Diabetes sufferers who have to treat the disorder by taking insulin could be cured by eliminating the actions of a specific hormone, converting their Type 1 diabetes into an asymptomatic, non-insulin-dependent disorder.
UT Southwestern Medical Center have released new findings which have so far, only been tested on mice. The findings show that in mice, insulin becomes entirely superfluous and its absence does not cause diabetes or any other abnormality when the actions of glucagon are suppressed.
Glucagon, a hormone produced by the pancreas, prevents low blood sugar levels in healthy individuals. It causes high blood sugar in people with type 1 diabetes.
Dr. Roger Unger, professor of internal medicine and senior author of the study appearing online and in the February issue of Diabetes said: “We’ve all been brought up to think insulin is the all-powerful hormone without which life is impossible, but that isn’t the case.
“If diabetes is defined as restoration of glucose homeostasis to normal, then this treatment can perhaps be considered very close to a ‘cure.’ ”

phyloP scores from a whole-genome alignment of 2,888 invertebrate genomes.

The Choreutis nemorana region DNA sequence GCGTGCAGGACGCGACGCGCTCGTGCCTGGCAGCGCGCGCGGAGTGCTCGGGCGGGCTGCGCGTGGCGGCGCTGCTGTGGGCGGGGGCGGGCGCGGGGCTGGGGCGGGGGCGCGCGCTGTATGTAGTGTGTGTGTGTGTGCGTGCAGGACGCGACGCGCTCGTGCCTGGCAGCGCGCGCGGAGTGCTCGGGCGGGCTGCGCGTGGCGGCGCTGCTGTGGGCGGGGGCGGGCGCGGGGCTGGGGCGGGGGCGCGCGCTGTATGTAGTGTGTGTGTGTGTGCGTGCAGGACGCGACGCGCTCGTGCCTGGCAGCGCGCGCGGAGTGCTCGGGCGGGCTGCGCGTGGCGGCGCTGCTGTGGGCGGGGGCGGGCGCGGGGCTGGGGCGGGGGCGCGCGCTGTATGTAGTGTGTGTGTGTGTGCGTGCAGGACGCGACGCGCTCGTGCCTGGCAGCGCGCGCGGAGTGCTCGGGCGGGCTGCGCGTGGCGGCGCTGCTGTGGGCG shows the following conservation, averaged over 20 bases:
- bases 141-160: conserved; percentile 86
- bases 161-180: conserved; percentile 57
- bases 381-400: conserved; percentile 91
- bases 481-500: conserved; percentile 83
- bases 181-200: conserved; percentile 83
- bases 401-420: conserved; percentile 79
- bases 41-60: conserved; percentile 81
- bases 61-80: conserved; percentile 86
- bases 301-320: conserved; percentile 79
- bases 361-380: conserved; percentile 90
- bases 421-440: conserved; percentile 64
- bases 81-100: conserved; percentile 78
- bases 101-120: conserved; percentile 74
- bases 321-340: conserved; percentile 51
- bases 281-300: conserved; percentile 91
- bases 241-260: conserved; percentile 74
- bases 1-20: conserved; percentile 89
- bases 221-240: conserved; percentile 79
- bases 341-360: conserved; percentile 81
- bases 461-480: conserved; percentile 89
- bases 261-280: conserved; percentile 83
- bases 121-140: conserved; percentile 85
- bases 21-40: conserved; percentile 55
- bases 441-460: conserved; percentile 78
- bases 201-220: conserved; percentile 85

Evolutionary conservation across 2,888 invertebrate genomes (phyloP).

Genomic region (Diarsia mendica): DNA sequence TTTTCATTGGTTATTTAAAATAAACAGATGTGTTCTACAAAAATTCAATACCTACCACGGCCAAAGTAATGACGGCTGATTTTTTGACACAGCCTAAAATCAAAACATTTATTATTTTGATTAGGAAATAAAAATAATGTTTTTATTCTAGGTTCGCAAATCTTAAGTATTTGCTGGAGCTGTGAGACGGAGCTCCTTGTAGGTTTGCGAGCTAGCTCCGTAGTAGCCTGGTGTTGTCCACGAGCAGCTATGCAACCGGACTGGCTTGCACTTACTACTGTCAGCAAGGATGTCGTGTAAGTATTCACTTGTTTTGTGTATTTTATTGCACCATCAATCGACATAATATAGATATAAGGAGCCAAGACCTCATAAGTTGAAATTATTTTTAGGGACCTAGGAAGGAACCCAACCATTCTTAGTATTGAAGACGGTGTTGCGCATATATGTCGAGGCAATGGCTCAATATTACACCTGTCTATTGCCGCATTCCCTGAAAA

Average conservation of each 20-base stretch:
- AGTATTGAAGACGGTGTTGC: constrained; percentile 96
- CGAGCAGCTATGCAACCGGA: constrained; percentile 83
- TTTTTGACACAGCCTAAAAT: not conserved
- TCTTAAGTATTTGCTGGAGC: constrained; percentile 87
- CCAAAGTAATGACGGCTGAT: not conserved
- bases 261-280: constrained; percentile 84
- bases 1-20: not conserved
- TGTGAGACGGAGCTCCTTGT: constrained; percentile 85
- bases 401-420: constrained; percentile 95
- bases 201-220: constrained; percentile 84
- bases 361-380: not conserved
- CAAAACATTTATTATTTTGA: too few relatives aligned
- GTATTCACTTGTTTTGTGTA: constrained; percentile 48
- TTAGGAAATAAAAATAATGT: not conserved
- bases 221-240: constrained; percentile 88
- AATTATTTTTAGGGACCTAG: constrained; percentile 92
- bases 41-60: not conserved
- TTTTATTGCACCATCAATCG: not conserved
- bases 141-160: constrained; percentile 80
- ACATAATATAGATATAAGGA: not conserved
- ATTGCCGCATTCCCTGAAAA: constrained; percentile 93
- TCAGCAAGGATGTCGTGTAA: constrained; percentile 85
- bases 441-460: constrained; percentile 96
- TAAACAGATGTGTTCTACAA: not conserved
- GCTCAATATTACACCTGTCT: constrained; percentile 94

Ordinarily, glucagon is released when the glucose, or sugar, level in the blood is low. However, when insulin is at a deficit, glucagon levels are inappropriately high and cause the liver to release excessive amounts of glucose into the bloodstream.
This action is opposed by insulin, which directs the body’s cells to remove sugar from the bloodstream.
“These findings suggest that if there is no glucagon, it doesn’t matter if you don’t have insulin,” said Dr. Unger, who is also a physician at the Dallas VA Medical Center. “This does not mean insulin is unimportant. It is essential for normal growth and development from neonatal to adulthood. But in adulthood, at least with respect to glucose metabolism, the role of insulin is to control glucagon.
“And if you don’t have glucagon, then you don’t need insulin.”